A new Utah law intended to keep kids from accessing pornography and other kinds of “harmful material” online is raising critical questions about the First Amendment rights of young people and the privacy implications of checking IDs at websites’ proverbial doors.

Policymakers who pushed for the law say it will help protect kids from mental health issues and other risks that can arise from viewing certain kinds of material online. But what counts as “harmful,” exactly? The law is aimed at pornography, but it extends to virtually any commercial website with content that does not have “literary, artistic, political or scientific” value for minors and that makes up more than a third of all material on that site. With the law now in effect this month, anyone in Utah can sue violators if a minor accesses content on their website. Nonprofit-run sites, search engines and news-gathering organizations are exempt from liability.

Utah passed another law earlier this year to regulate minors’ access to social media platforms, which requires teens to get parental consent to use the platforms and prohibits them from using such platforms between 10:30 p.m. and 6:30 a.m. Research has shown that social media can be harmful to the mental health of young people. But age verification and time curfews might not be the best solutions to the problems that lawmakers have trained their focus on.

Heidi Tandy, a lawyer and First Amendment speech researcher, says it’s worrying that policymakers don’t consider kids’ rights. “It’s very clear that there is a sliding scale of First Amendment rights for those under the age of 18,” Tandy told me.

On Twitter, Electronic Frontier Foundation researcher Jason Kelley pointed out that while politicians tend to frame these laws as protection for children, they apply to everyone under the age of 18. He warned against “lumping in 10 year olds with seventeen year olds who can work, apply for emancipation, and drive.” Older teens are much more likely to seek out sexual content online — and have legitimate reasons to do so — than kids who are just nine or 10 years old.

Kelley suggested that the Utah law might end up pushing well past pornography to cover things like sexual education materials or fiction that includes sexual themes.

“The goal is often not just to remove or block what most of us would consider adult content, but go beyond that,” he told me. Kelley says advocates have “a certain reasonable fear that larger swaths of sites would be swept up in the law.”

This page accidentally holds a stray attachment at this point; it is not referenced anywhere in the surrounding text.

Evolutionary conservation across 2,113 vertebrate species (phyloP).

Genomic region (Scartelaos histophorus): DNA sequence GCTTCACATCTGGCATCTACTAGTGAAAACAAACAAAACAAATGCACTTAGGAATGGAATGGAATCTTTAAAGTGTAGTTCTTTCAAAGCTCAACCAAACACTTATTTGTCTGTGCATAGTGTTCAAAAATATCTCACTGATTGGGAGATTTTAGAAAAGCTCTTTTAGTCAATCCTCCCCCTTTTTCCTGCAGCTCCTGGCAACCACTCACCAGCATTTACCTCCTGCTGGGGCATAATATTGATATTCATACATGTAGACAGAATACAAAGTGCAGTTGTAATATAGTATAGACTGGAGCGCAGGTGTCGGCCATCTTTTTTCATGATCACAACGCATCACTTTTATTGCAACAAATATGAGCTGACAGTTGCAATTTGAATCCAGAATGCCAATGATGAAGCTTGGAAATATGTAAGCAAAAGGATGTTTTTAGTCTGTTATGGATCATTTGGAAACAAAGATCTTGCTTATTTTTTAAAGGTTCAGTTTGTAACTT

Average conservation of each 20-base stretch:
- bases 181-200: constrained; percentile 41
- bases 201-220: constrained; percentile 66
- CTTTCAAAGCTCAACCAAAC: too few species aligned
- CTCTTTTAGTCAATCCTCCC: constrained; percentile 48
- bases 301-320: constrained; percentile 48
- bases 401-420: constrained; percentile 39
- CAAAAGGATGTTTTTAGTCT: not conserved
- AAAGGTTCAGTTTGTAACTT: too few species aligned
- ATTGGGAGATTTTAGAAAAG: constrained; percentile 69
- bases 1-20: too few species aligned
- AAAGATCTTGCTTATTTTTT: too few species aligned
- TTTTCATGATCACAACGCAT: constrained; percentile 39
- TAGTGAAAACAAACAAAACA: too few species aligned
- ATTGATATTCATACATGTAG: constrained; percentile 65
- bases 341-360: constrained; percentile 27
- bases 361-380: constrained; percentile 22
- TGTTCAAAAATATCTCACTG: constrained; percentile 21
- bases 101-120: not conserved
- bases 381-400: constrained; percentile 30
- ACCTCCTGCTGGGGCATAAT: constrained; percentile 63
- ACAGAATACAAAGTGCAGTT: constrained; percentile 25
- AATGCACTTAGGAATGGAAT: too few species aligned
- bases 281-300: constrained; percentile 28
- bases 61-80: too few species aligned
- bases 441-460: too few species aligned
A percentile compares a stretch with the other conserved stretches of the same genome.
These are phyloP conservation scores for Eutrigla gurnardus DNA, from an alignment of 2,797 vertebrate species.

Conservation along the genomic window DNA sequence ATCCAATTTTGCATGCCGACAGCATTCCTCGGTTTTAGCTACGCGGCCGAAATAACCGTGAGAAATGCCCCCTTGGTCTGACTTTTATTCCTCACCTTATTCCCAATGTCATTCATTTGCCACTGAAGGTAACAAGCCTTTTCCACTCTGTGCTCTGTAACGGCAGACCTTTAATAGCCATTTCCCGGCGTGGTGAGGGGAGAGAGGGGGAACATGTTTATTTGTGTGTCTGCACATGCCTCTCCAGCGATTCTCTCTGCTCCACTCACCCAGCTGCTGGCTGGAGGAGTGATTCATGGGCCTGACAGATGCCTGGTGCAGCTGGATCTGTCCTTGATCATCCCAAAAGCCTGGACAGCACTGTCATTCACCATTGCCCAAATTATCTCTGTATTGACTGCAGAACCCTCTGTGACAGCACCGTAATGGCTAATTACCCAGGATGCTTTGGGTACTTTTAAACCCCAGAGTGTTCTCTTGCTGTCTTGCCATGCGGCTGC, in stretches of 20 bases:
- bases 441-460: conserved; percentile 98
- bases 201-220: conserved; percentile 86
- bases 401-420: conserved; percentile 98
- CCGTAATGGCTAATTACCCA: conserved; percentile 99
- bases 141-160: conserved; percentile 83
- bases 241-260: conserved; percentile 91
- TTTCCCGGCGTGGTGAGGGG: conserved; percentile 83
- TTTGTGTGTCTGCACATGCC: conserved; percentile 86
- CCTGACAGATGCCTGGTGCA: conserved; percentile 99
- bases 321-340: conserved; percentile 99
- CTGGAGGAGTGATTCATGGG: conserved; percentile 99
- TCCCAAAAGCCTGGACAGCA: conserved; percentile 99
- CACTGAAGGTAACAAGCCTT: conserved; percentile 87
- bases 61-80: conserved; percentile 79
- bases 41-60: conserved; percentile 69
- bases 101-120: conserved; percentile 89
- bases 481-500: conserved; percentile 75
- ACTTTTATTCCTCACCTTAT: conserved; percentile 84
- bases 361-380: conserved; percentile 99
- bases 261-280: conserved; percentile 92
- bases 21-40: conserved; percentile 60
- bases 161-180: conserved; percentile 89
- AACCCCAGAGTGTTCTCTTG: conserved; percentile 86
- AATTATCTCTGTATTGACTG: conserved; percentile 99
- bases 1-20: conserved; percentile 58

“You’ve seen that, with definitions of what’s considered pornography or adult content in places like Florida, they’re removing books from libraries,” Kelley said, referring to recent legislation targeting books that are considered “sexually explicit” or that deal with gender identity, sexuality and related subjects.

Experts and adult film industry voices have also noted that these restrictions could send teens toward more obscure sites that parents or policymakers might not be aware of. This is a key argument that Pornhub makes, the Canada-based adult content site that consistently ranks among the most popular websites in the world. Earlier this month, Pornhub blocked access to videos on its site for all users based in Utah to show its opposition to the law. People in Utah who tried accessing the site were instead redirected to a video featuring adult film actress Cherie DeVille explaining the company’s objections to the law. Among other things, she noted that it could lead teens to sites with no protections against videos depicting things like sexual violence or child abuse.

There’s good reason to believe that rules like the one in Utah will soon spread to much of the U.S. The state of Louisiana was the first ever to implement this type of age verification law. A raft of similarly-worded age verification bills, what Kelley calls “copycat laws,” have been introduced in six states so far this year. All of these policies ostensibly require websites to introduce technical mechanisms for checking a user’s age before they can access that site’s content. Although the Louisiana law provides special guidance on this, Utah hasn’t established a standard for how sites should digitally verify a user’s age.

How should websites card their users, exactly? Utah recently implemented a pilot project for making driver’s licenses accessible on a mobile device that comes with an annual subscription cost. A digital ID works in tandem with a state’s motor vehicle administration, so it can be considered a valid form of identification for buying alcohol or other age-restricted products.

Louisiana, meanwhile, requires sites to use “commercial age verification systems.” And there’s a burgeoning industry waiting to serve sites in states with these requirements. Third-party services like FaceTec and Yoti offer biometrics-driven age verification software that websites can pay for, but this software can be costly to buy and maintain, making it difficult for small businesses to comply with the law.

All of the solutions on the table thus far raise significant concerns about the privacy of young people’s data. As Coda has reported in the past, using biometrics to verify someone’s identity or assess their age often requires sites to hold troves of personal data that can become vulnerable to breaches or even targeted abuse, harming users in the near term or for years ahead.

“People who want age verification laws have the best interest of teenagers at heart,” Tandy told me. But, she said, “I don’t think they’re thinking through the privacy ramifications of what they’re asking for.”